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Published: August 8th 2007
Today we visited the Wai-O-Tapu Thermal Springs. Our first stop were some very impressive mud pools, this was the first time I'd ever seen anything like it. The mud was bubbling and popping, making the most incredible noise and there was an eerie steam that hovered over the mud-scape that made for some unreal and stunning photographs
One thing I have neglected to mention so far since coming to Rotorua is the smell that is every where and impossible to ignore. It is the smell of sulphur which as you will know is not so easy on the nose. After being in Rotorua a couple of days I was kind of getting used to it but at Wai-O-Tapu the smell went up several notches on the smell-O-metre!!
Next the shuttle dropped us off at famous exploding geyser. As we approached the area I was stunned by the crowd that surrounded it, there must have been well over 100 people there. The geyser is meant to erupt daily at 10.15am every day, to a height of over 21ft. I couldn't help thinking that it was a bit unusual for a natural occurrence to be so punctual, that
was until a bearded man rocked up at 10.10am along with a bag of soap suds that he proceeded to pour into the geyser's mouth, inducing an eruption!!
The eruption however was not a let down it was actually pretty darn cool and gave every one a great picture opportunity (see slideshow). After the money shots we got back into the shuttle and were dropped off at the scenic park that is central to Wai-O-Tapu. This is an 18sq.km scenic reserve, associated with volcanic activity dating back over 150,000 years. My first glimpse of this thermal wonderland left me totally speechless. It was like some alien terrain, like being on another planet; the colours were certainly not of this world. The eerie steam that lay over parts of landscape like a table cloth would shift in the blink of an eye and I would find myself emersed in hot fog without a cue which way was forward.
We did nearly the longest route around the park but time permitting we had to hurry back. Some of the most amazing sights included the champagne pool that is what a crater on Jupiter must look like and the
Artist's pallet which surprisingly looked like an artist's pallet! The photos where just amazing (see slide show).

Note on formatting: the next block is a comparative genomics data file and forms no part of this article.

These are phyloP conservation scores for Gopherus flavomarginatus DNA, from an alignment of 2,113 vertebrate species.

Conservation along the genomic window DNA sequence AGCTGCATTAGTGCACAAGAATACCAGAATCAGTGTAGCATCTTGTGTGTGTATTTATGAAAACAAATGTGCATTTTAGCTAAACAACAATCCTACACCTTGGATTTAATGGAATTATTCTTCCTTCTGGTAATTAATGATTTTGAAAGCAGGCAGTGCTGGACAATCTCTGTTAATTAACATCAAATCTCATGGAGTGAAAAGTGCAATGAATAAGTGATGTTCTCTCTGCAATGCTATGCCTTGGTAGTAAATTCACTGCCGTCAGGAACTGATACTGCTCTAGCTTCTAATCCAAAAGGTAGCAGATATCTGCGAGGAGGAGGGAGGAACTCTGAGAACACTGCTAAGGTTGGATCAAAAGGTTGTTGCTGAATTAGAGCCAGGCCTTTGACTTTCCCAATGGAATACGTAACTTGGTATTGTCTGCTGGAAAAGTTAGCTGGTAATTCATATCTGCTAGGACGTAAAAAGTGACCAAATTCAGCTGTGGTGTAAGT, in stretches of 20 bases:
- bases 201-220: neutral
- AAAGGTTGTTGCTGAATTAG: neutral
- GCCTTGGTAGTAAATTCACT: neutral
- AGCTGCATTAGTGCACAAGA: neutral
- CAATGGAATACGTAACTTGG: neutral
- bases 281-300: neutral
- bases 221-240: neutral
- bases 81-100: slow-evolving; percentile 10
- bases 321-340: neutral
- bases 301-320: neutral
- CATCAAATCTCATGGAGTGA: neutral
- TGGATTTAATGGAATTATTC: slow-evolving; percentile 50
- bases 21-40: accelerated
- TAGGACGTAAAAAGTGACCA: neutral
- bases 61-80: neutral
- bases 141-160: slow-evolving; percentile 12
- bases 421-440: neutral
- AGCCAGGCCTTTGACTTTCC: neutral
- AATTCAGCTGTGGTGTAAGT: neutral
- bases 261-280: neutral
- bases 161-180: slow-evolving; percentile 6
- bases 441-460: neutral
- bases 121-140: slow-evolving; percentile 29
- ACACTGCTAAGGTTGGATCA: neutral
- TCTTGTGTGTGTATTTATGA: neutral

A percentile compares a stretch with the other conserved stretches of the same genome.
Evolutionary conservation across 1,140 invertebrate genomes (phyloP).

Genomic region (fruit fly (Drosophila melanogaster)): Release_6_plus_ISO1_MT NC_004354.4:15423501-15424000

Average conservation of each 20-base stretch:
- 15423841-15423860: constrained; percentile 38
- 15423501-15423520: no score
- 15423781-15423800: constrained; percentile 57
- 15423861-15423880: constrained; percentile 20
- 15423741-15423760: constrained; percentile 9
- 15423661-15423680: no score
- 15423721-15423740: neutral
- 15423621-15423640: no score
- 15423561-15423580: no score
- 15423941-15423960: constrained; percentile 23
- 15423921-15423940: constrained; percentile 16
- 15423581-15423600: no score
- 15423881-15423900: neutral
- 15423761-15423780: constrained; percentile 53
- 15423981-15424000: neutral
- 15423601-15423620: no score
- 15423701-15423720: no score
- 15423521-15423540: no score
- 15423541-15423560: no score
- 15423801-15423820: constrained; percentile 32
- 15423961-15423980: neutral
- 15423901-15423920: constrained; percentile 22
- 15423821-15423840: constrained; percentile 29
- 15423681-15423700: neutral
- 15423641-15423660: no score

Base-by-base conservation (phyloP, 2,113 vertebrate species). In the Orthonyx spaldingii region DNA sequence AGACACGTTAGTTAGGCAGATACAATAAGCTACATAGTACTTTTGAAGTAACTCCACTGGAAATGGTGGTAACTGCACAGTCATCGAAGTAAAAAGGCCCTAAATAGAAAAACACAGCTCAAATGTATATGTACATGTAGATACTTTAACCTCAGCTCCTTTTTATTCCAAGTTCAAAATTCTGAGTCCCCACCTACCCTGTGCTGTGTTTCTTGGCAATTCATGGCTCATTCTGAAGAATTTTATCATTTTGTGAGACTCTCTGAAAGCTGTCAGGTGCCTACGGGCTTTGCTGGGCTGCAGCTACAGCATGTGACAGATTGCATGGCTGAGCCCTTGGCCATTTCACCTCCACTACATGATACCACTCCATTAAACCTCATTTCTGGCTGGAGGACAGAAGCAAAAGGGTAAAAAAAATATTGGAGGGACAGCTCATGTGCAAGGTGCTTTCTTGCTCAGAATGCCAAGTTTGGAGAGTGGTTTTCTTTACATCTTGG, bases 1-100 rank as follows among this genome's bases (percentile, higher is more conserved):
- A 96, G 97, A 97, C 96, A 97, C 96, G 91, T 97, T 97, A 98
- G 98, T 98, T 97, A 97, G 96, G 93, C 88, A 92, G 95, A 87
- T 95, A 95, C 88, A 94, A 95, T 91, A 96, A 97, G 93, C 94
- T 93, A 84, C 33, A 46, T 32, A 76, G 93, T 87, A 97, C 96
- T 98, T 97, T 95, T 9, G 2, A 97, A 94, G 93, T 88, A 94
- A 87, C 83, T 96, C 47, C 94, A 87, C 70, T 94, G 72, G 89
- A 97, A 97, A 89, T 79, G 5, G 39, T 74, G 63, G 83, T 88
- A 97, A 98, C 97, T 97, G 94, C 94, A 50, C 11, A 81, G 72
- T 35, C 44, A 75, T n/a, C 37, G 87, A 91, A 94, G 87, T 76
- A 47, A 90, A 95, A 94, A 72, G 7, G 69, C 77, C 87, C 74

After getting back to our hostel we all went our separate ways and I headed to the Polynesian baths. This was certainly an experience I won't forget. Before any treatments like massage they recommend you soak in the hot pools outside for one hour so the minerals can be absorbed into your skin. The four hot pools are beautifully done, set against a stunning backdrop and surrounded by plants and flowers. They go up in temperature the coolest which i think was 37/8 C when I was there to the hottest, 42 C. I started in the cooler one and after 15 minutes I was sure I could go hotter. I then got into the second one that was around 39 C it was certainly hotter and I felt my face flushing but I with two hotter hot pools ahead of me I was not giving up. I then got into the second hottest pool, 40/41 C. Here I sat for a bit, now feeling a little bit weird with my face now like a beetroot and suddenly got a bit
worried that I couldn't see any one and if I fainted I may drown. This is where I thought is sensible to get up and get out and as I did stand up I felt worryingly light headed. For any one who can suffer the 42/43 C pool, you have my complete respect.
After the massage, which weirdly involved being showered by four shower heads at the same time as the massage, I felt very clean and relaxed and headed back to hostel with my still beetroot red, shiny face.
In the evening we headed to a traditional Maori, Mai, Ora Evening. Although it was extremely touristy by nature it did show us what is was to be Maori. First on the agenda was picking a tribe leader from our coach. He had the job of reconstructing what it would have been like to meet a Maori tribe leader and the etiquette you had to observe. Next we were taken to a mock Maori settlement where they demonstrated the handicrafts, how they lived and the games they played for fun. Here we learned a bit about the importance of allegiance to your tribe and bloodline. Then
we attended the most yummy banquet, some of the food was traditional but it was the dancing, singing and eating together that demonstrated what the Maori tribes were about. The evening probably left me with more questions than I came with like; what is it to be Maori today? but I put them to one side and after we were dropped back we headed to the pub to discus intellectual stuff such who the hottest Maori was.
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